Political Correctness has become more prevalent in our modern society. It can be tough to know what to say and what not to say to someone without offending them. It is important because it can show a sign of respect for others, but if taken too far can over sensitize life. Political correctness can be used as a sign of respect because it shows that you care about others. It’s shown that thought has been given towards the feelings of others. Political correctness applies in a multitude of topics, topics such as race, religion, LGBT, and women’s rights.
These subjects have a wide range of opinions about them. There are lots of agreements and disagreements about these subjects. Although each person has a different view on these subjects, respect is absolutely important to show towards others even if you disagree with them. How one person is able to show respect to another shows great deal about their character, it can show who they truly are and what they truly believe. Political correctness can be used as a sort of filter that helps decide what to say and what not to say, it can give room for an atmosphere that makes others feel safe.
Although political correctness is used to show respect and common decency, it can also be taken out of context and overused. It’s important to be careful what you say and don’t say, yet if conversations are filtered too much, there will be less room to freely give an opinion on what you believe. You can also limit an open conversation that can lead to better understanding. Yes it is important use political correctness, but like every good thing, it needs to be used in moderation. There isn’t a way to please everybody, therefore overuse of political correctness is redundant.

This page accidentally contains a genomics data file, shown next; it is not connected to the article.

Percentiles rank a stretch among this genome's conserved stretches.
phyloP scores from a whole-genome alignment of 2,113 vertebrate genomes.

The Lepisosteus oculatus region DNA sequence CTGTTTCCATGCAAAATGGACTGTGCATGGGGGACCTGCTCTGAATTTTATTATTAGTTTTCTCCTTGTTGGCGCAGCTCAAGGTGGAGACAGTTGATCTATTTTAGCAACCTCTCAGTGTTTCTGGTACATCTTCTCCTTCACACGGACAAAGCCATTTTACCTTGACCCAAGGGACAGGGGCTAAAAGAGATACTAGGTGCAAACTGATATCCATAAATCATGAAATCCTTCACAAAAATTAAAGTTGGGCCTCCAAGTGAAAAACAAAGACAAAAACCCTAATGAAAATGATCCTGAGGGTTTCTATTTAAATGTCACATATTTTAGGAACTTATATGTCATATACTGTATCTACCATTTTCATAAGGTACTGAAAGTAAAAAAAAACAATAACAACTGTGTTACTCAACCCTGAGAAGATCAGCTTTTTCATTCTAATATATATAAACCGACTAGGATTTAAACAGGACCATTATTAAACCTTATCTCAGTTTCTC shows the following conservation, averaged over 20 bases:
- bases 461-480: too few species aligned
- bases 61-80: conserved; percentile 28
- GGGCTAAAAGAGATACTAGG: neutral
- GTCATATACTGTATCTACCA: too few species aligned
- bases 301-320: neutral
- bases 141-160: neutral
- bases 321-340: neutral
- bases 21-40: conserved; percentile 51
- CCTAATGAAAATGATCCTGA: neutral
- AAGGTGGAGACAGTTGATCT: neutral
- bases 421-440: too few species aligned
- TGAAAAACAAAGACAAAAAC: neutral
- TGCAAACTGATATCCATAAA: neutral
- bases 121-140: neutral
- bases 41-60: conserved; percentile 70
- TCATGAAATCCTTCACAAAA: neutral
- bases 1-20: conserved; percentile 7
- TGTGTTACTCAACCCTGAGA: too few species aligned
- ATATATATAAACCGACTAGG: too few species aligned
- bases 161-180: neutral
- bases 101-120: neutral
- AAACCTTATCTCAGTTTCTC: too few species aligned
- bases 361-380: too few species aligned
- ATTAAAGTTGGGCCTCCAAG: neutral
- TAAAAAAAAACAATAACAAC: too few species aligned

Overuse makes life oversensitized, and can limit everyone just to please one person. Allowing the overuse of political correctness won’t solve anything because no matter how hard you try to be agreeable with everyone, there is always going to be something that is done to offend another person. There is no way to control that, it’s just how others are going to feel. I have personally seen people struggle with political correctness right in front of me. Even from the young age of six, I had an idea of what political correctness was, although I might not have know what the name formal name for it.
Growing up as a black person in predominantly white schools, I’ve encountered it more than enough times to understand what it is. Sometimes it’s quite hilarious to watch people try to tiptoe around the subject of race altogether. Yet other times, I just want to scream out that they can ask me a question on race without having to fear. But, there are times when people say things and I wished that they had used more political correctness before saying what they said. I remember being in every social studies class when we talked about slavery or civil rights.